When it comes to sci-fi in comics, it is hard not to see similarities between titles. Though there are definitely certain elements in Angelic that fit this statement, the series as a whole is refreshingly unique. Introducing us to a world where humans are long extinct, the creative team fashion a narrative that sees winged monkeys and techno-dolphins attacking one another. What comes from this is a strange, yet unique premise that touches on different societies and the desire to break barriers. During this we meet young girlmonk, Qora, who isn’t content with following the path that she’s expected to take. This leads to a curious climax, with the comic deserving to find an audience.
Si Spurrier is the creative mind behind this latest sci-fi caper, and to say that it’s a little strange would be an understatement. Though the book is initially rather confusing, it isn’t long until everything starts to make sense. Quickly introducing us to a world devoid of human life, the writer does a fantastic job of fleshing out this world. Whether it’s the elaborate lore or the emotional strain of our protagonist, Qora, the talent certainly captures our interest. The unique language that Spurrier develops for our flying monkeys also proves appealing, adding to the charm of the narrative.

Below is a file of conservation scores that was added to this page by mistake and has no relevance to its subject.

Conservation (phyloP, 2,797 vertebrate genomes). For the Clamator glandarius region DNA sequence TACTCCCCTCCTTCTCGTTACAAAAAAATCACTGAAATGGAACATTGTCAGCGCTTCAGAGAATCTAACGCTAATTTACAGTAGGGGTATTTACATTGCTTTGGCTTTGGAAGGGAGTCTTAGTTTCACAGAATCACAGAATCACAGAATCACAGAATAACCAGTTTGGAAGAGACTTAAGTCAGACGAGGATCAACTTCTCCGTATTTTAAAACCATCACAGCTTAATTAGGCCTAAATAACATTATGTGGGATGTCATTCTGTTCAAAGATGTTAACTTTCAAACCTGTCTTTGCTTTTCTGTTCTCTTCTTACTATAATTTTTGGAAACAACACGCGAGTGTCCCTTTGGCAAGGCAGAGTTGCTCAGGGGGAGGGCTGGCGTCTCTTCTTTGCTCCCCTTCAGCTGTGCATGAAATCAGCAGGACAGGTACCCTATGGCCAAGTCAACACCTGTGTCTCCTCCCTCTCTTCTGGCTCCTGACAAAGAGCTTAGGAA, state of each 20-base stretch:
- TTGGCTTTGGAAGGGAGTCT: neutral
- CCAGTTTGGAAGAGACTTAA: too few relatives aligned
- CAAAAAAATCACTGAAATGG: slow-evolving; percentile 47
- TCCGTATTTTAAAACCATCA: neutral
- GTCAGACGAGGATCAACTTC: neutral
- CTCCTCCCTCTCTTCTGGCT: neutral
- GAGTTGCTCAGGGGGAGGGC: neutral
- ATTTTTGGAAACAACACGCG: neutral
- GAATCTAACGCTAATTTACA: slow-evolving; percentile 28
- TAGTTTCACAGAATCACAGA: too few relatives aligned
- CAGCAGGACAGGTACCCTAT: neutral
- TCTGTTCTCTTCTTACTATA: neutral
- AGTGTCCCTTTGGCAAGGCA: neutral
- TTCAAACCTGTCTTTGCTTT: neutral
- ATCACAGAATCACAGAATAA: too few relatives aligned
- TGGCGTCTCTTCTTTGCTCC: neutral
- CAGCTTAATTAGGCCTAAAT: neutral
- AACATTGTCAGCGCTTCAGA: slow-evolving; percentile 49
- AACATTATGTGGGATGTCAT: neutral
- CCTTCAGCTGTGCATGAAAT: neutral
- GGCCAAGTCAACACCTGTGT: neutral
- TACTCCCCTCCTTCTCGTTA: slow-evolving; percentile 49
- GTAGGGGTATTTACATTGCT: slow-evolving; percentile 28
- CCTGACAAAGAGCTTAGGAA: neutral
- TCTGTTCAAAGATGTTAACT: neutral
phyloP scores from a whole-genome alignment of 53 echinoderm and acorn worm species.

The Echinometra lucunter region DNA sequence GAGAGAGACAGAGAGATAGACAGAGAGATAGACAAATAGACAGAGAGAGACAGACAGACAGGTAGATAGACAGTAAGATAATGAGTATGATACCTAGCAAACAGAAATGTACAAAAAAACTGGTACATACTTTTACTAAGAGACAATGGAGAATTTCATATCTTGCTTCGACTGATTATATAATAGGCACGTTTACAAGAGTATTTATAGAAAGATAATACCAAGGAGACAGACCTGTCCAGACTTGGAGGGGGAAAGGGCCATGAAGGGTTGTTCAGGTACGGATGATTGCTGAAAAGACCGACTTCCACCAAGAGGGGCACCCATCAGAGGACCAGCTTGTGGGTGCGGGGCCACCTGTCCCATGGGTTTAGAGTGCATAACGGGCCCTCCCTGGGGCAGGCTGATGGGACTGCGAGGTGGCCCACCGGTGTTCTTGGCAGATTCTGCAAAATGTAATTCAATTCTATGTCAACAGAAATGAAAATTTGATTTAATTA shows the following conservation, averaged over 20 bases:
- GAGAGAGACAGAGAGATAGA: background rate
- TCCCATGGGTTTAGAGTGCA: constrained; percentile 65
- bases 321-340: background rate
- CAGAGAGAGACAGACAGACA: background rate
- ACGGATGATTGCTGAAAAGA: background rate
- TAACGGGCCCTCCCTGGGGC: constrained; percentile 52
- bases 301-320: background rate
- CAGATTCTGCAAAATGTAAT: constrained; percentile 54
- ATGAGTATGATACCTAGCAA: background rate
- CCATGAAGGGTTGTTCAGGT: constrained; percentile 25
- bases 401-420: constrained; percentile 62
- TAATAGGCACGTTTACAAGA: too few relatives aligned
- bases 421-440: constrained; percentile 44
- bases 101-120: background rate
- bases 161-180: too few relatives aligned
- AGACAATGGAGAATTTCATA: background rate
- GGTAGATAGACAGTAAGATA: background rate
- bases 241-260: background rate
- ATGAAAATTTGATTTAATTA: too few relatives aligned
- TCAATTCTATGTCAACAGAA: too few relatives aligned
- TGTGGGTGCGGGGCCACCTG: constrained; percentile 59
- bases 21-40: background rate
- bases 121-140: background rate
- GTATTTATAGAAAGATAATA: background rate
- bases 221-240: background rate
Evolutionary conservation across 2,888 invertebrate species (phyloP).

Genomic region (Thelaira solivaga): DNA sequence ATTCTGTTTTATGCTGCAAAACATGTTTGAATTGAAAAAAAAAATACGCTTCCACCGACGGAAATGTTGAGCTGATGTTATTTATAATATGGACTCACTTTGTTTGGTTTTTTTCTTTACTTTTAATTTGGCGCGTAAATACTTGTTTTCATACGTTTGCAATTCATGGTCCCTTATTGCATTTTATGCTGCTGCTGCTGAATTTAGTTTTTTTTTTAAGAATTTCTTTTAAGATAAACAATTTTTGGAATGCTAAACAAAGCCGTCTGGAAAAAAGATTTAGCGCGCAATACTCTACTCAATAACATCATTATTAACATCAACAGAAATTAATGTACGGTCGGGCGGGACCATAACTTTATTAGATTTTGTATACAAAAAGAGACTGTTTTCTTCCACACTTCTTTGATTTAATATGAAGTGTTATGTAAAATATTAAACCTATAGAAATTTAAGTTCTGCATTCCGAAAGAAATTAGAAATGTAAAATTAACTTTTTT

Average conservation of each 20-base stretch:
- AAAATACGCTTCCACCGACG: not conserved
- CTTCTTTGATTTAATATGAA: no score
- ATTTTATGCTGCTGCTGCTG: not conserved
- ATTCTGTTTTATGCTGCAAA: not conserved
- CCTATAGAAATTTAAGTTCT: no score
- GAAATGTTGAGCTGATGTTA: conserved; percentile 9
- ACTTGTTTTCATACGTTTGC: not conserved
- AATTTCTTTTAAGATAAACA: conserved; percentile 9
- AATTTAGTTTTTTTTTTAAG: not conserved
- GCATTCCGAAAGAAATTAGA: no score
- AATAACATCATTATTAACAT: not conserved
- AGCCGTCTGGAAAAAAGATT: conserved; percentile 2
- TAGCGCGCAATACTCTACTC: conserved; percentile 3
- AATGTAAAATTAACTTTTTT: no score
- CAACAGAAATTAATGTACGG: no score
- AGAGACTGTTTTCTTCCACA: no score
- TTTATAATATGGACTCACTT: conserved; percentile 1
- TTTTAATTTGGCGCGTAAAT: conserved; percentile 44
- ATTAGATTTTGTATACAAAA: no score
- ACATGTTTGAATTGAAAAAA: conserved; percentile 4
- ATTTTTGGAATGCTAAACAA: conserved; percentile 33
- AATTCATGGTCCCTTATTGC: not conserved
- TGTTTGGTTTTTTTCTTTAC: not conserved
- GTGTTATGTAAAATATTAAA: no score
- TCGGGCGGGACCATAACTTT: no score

Whenever I pick up a new comic, the main thing I’m looking for is a product that is equally impressive visually as it’s script (and vise versa). Thankfully we get this in Angelic, with the captivating artwork of Caspar Wijngaard being infectious. Delivering a simple, yet detailed set of illustrations that pop off the page, the talent makes it easy to immerse into this strange world. He also brings an innocent tone to Qora, whilst at the same time retaining a gloomy sense of dread. The main thing that impresses throughout all this is the character designs and landscape, with there being a simple, yet vivid tone to these creatures.
Angelica #1 is an extraordinary piece of storytelling, that deserves to find an audience. Despite initially coming across as a little too strange, the creative team quickly flesh out a narrative that is both compelling and gripping. In doing this they don’t just introduce us to a brand new world, but explore the desire to become something different.
(8 / 10)